Upon the announcement from the Manchester Citizens Corporation (MCC) in October of 2013 about the launch of Manchester Renaissance II, the Pittsburgh History and Landmarks Foundation (PHLF) confirmed their support of the development project in the form of a $292,000 loan and an $80,000 grant. The funds will go towards the restoration of 1401 Columbus Ave and an additional property on Liverpool St. We are excited and honored to see the support from PHLF, and our office will continue to work closely with the MCC to ensure that this project continues the strong renewal efforts taking place in the Manchester community. 

For more information, click on the header for a link to an article from the PHLF newsletter on their funding support for Manchester Renaissance II.


Google Maps screen capture of 1401 Columbus Ave
2013 
Google Maps 

 

posted 1/02/14 @ 12:00 am
Fit in Six Co-Hosts 2013 Latino Heritage Cup with Mayor's Office and ALPFA

Under the Fit in Six Health and Wellness banner, the office of Councilman Lavelle looks to put together events that promote active and healthy lifestyles. Working together with the Mayor's Office of Youth Policy and ALPFA, the Association of Latino Professionals in Finance and Accounting, the District 6 office hosted the 2nd Annual Latino Heritage Cup, a 6 versus 6 soccer tournament held in the Schenley Oval at Schenley Park.

In addition to promoting healthy active lifestyles, the goal of the tournament was to highlight the diversity of cultures Pittsburgh has to offer by bringing together people from different backgrounds through sport. The Latino Heritage Cup is hosted every year during Hispanic Heritage Month, and this year's edition was attended by players from South America, Central America, Africa, the Middle East and Europe.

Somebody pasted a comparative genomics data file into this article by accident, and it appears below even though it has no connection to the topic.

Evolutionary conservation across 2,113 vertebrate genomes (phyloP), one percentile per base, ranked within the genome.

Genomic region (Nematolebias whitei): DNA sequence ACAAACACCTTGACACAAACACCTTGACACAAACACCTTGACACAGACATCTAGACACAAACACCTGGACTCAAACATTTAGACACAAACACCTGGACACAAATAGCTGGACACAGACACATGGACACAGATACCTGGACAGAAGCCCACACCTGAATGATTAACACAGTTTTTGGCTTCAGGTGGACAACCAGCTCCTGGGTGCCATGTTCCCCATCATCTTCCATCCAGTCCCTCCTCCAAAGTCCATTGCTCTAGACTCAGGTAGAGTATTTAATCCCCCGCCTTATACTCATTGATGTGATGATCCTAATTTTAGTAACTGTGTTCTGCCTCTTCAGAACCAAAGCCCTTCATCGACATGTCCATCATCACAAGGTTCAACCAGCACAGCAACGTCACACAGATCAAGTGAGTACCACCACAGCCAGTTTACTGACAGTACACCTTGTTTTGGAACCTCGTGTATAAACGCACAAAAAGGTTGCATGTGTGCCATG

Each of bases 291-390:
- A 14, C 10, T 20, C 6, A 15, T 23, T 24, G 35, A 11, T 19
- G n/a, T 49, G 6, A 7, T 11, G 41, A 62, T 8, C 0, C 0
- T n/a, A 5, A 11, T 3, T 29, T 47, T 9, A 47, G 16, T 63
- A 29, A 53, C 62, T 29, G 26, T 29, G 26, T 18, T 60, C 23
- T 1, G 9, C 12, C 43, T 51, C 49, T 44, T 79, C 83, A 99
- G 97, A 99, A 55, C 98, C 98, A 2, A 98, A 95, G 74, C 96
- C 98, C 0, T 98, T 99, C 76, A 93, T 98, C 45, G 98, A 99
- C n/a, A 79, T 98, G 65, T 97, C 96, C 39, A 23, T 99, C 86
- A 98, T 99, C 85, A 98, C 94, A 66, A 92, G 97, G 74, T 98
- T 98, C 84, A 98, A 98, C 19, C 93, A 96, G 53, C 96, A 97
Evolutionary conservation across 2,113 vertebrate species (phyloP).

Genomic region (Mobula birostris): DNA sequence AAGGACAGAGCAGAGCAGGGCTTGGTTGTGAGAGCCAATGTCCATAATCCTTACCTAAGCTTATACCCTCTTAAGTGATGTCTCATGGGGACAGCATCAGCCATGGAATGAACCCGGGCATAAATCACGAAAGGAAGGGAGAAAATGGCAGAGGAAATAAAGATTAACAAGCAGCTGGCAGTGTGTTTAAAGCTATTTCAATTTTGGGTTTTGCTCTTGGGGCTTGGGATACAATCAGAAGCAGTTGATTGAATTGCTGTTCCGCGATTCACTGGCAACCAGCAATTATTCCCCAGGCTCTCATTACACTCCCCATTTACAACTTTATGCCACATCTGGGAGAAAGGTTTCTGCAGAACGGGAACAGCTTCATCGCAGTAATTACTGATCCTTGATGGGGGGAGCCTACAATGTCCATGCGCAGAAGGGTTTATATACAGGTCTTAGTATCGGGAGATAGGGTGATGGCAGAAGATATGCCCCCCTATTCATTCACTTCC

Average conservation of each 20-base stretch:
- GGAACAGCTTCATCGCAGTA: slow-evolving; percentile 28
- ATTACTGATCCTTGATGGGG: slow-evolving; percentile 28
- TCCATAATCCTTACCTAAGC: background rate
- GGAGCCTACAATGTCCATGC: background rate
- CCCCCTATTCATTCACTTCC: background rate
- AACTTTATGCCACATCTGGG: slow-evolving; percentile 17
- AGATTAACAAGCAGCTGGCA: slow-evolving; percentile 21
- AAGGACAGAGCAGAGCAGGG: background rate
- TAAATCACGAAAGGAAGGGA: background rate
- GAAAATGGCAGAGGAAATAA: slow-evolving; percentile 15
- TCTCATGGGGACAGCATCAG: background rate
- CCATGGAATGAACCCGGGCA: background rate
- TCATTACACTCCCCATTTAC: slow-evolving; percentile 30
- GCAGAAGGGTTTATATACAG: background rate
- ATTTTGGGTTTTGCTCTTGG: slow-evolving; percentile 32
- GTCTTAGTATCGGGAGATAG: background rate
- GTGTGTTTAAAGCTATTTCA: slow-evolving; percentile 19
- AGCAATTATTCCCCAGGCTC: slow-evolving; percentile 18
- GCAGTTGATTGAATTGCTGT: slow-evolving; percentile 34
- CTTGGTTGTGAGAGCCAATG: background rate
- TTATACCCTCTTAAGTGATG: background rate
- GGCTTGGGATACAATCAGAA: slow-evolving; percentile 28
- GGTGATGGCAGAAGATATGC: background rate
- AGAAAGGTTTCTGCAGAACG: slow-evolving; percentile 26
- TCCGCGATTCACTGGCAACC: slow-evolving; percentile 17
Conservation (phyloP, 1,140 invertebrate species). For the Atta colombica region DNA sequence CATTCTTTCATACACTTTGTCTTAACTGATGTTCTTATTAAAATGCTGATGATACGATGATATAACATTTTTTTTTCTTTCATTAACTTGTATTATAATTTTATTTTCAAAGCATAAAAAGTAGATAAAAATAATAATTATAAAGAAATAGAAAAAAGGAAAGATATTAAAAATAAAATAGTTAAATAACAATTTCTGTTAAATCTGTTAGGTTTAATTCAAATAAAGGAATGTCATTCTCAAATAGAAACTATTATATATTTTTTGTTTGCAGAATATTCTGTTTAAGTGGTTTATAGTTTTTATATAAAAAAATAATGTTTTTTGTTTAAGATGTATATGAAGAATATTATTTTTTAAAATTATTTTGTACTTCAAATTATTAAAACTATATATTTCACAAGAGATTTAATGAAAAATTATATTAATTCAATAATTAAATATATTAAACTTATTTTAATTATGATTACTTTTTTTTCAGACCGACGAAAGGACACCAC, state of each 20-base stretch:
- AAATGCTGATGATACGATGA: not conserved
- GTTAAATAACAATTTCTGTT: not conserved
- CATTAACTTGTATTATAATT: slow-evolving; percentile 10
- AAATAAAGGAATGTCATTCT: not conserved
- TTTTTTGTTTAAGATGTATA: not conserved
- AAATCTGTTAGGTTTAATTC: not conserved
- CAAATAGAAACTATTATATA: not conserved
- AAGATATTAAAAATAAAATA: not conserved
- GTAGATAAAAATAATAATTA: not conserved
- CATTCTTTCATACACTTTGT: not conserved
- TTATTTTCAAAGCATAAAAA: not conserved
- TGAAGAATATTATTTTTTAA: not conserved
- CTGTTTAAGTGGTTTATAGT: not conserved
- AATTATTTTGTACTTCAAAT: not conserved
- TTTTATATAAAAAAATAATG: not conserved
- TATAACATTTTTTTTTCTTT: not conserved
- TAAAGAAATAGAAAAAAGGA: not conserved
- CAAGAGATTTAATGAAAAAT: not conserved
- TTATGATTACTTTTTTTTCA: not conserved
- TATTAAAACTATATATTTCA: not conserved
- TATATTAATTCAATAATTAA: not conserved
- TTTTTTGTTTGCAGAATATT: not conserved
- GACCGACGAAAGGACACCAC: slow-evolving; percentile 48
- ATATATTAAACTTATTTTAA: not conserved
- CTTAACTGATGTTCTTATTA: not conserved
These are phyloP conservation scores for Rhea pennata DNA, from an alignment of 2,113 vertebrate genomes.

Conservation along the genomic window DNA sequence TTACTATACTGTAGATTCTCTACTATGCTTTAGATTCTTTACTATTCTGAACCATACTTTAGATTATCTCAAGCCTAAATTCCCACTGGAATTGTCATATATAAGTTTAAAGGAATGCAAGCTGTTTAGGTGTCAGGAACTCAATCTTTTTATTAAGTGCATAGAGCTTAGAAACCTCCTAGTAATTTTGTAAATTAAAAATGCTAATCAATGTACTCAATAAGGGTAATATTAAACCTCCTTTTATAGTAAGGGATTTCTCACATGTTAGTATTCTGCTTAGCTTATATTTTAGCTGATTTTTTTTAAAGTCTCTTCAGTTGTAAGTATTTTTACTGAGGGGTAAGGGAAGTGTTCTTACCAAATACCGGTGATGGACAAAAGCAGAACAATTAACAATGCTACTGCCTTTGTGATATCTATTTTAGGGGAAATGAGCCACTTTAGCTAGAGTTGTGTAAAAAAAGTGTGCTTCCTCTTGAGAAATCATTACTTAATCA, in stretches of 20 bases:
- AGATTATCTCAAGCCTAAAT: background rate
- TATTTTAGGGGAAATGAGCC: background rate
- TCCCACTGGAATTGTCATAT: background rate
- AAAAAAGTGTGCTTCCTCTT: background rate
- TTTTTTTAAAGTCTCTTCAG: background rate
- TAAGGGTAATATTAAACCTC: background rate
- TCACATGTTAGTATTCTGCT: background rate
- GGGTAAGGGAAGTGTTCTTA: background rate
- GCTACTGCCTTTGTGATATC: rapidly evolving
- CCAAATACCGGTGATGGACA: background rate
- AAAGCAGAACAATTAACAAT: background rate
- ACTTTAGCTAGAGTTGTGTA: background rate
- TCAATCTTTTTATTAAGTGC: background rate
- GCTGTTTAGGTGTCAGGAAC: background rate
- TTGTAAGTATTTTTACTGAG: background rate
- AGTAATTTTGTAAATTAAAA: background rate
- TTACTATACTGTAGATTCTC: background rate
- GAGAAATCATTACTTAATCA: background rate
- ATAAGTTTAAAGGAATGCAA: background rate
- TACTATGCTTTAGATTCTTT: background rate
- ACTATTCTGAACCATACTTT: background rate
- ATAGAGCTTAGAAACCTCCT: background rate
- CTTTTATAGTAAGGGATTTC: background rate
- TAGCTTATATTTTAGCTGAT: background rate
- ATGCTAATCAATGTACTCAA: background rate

A total of 12 teams participated, with the champions Barelona, made up of players from Mexico, defeating the Turkish-Iranian team Konya Spor on penalty kicks after a 1-1 draw.  

Thanks go out to the participants, ALPFA and the Mayor's Office for making this year's tournament a success, as we look forward to the next edition in the fall of 2014.


2013 Latino Heritage Cup Champions Barcelona

posted 10/14/13 @ 12:00 am
Commander on Your Corner and Redd-Up Day Hosted in the Hill District

On Friday, September 6, Commander Holmes and the Zone 2 Police hosted a Meet Your Commander on Your Corner event in the Hill District. Pervious Commander meets had been held in Schenley Heights and Lawrenceville. In attendance were representatives from the Department of Public Works, the Bureau of Building Inspection, Mayor Luke Ravenstahl’s office, State Representative Wheatley’s office and Hill District residents and business owners. My office would like to give a huge thank you to the Department of Public Works for outsourcing resources to the Hill District on September 5th and 6th to address issues that Hill District constituents have brought to our attention by calling, writing, e-mailing or pointing out during the walk with the commander. These included service requests such as cutting overgorwn lots, picking up debris and painting crosswalks. We would also like to applaud Commander Holmes and his staff for taking the initiative to host such a productive event. 

This event would not have been possible without the residents and business owners that took advantage of such an opportunity. It was a great example of the positive work that can be accomplished when we all come together to work towards the common goal of improvement of our communities. Thank you all for your pariticpation, and we look forward to promoting similar events in the future.  


Commander Holmes speaks to residents

 

posted 9/17/13 @ 12:00 am
Councilman Lavelle Attends Mackey Lofts Ribbon Cutting in Uptown

On July 15, 2013, I had the opportunity to attend the dedication ceremony of the Mackey Lofts located at 1819 Forbes Avenue in Uptown. Thanks to Action Housing and many funders and lenders, this project went from a vision to a reality.